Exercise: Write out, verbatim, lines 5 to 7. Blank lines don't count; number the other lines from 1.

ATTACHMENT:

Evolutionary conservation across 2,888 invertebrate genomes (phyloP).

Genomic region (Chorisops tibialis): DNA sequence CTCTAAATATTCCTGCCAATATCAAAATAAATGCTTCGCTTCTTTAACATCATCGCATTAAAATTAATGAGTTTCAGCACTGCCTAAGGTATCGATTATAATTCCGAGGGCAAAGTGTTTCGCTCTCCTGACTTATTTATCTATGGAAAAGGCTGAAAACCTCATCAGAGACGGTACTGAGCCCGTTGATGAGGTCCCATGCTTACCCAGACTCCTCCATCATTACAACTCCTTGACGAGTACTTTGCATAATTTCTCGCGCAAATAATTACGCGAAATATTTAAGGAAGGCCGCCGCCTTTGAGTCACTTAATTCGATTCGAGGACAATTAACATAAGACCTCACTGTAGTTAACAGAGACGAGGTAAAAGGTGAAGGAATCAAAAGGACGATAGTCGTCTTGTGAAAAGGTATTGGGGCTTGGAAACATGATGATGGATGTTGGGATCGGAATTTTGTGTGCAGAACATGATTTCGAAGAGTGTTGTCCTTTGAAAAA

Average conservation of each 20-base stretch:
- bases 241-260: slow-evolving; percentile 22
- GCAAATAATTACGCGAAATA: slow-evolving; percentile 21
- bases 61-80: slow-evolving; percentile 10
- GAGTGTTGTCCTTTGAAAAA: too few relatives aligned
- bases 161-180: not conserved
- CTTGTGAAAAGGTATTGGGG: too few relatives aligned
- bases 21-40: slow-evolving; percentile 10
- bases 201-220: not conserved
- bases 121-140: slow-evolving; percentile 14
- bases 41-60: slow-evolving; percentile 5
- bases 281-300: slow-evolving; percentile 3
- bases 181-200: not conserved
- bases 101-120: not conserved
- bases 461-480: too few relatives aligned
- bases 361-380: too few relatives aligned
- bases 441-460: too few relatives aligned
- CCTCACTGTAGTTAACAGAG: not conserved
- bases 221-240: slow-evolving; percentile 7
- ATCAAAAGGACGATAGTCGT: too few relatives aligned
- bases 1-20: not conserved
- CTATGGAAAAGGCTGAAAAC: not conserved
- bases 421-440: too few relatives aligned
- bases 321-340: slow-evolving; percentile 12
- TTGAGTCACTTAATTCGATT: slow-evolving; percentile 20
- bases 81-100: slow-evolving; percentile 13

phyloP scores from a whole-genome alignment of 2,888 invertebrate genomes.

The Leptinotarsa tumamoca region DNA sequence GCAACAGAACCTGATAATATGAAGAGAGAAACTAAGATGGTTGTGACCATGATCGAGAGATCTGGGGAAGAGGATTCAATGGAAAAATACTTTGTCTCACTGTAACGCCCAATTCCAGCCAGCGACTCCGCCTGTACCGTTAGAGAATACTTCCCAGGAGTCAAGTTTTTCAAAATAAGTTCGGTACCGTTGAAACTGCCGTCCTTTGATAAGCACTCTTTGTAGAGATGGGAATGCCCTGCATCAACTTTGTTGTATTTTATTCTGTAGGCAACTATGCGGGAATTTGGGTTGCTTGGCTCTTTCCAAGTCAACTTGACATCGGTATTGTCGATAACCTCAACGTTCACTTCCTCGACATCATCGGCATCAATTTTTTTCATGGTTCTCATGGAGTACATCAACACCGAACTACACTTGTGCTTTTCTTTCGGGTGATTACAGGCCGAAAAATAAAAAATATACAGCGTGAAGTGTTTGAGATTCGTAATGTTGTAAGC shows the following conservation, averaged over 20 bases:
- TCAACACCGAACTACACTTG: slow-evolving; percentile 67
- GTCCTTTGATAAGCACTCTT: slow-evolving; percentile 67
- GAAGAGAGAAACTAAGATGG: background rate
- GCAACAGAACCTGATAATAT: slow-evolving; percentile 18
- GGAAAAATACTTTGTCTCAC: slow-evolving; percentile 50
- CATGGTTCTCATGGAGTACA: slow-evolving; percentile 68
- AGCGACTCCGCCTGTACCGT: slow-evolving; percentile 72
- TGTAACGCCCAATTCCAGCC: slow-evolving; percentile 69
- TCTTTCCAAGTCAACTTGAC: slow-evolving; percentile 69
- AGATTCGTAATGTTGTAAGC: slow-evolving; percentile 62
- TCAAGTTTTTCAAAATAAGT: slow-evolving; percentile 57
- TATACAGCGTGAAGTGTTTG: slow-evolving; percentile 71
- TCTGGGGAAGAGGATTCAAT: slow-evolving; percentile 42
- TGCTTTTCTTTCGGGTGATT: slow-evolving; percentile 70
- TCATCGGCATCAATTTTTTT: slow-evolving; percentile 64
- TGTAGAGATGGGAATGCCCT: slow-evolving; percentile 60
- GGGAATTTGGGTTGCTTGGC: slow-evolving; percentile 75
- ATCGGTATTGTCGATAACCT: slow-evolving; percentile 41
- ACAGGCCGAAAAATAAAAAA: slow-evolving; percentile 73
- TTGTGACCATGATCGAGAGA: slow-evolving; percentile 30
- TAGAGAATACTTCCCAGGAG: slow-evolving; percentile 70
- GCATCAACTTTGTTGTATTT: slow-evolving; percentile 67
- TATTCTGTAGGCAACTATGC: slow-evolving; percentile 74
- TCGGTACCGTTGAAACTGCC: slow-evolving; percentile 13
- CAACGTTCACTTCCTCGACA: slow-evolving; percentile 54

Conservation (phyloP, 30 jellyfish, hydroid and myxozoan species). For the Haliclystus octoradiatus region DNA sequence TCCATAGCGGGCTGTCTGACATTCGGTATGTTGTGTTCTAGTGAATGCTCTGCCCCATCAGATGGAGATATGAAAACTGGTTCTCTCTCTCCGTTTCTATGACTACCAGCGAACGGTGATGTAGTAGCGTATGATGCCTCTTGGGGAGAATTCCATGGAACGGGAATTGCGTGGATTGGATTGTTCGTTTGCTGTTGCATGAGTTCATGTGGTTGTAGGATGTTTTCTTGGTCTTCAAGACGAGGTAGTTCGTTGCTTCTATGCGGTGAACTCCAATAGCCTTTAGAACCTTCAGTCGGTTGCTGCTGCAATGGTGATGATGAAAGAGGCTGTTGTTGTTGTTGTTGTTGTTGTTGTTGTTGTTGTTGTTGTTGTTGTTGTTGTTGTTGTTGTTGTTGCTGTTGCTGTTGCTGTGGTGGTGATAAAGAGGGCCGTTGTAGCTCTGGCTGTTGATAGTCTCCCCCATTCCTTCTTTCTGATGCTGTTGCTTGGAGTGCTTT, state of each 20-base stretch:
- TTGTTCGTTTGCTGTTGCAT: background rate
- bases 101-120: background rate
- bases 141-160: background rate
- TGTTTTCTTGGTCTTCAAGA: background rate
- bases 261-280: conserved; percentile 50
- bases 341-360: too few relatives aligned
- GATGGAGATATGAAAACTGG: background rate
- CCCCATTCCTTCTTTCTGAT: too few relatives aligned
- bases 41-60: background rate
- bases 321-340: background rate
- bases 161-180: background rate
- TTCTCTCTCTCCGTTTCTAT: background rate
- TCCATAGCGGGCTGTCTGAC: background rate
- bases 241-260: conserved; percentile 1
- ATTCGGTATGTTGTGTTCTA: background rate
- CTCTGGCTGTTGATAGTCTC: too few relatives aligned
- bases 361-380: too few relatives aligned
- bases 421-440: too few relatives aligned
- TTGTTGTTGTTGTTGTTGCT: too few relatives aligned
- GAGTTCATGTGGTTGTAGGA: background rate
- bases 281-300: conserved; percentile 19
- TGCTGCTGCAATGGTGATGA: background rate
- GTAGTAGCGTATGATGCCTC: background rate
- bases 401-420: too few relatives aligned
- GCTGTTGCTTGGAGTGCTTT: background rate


- GCAAATAATTACGCGAAATA: slow-evolving; percentile 21
- bases 61-80: slow-evolving; percentile 10
- GAGTGTTGTCCTTTGAAAAA: too few relatives aligned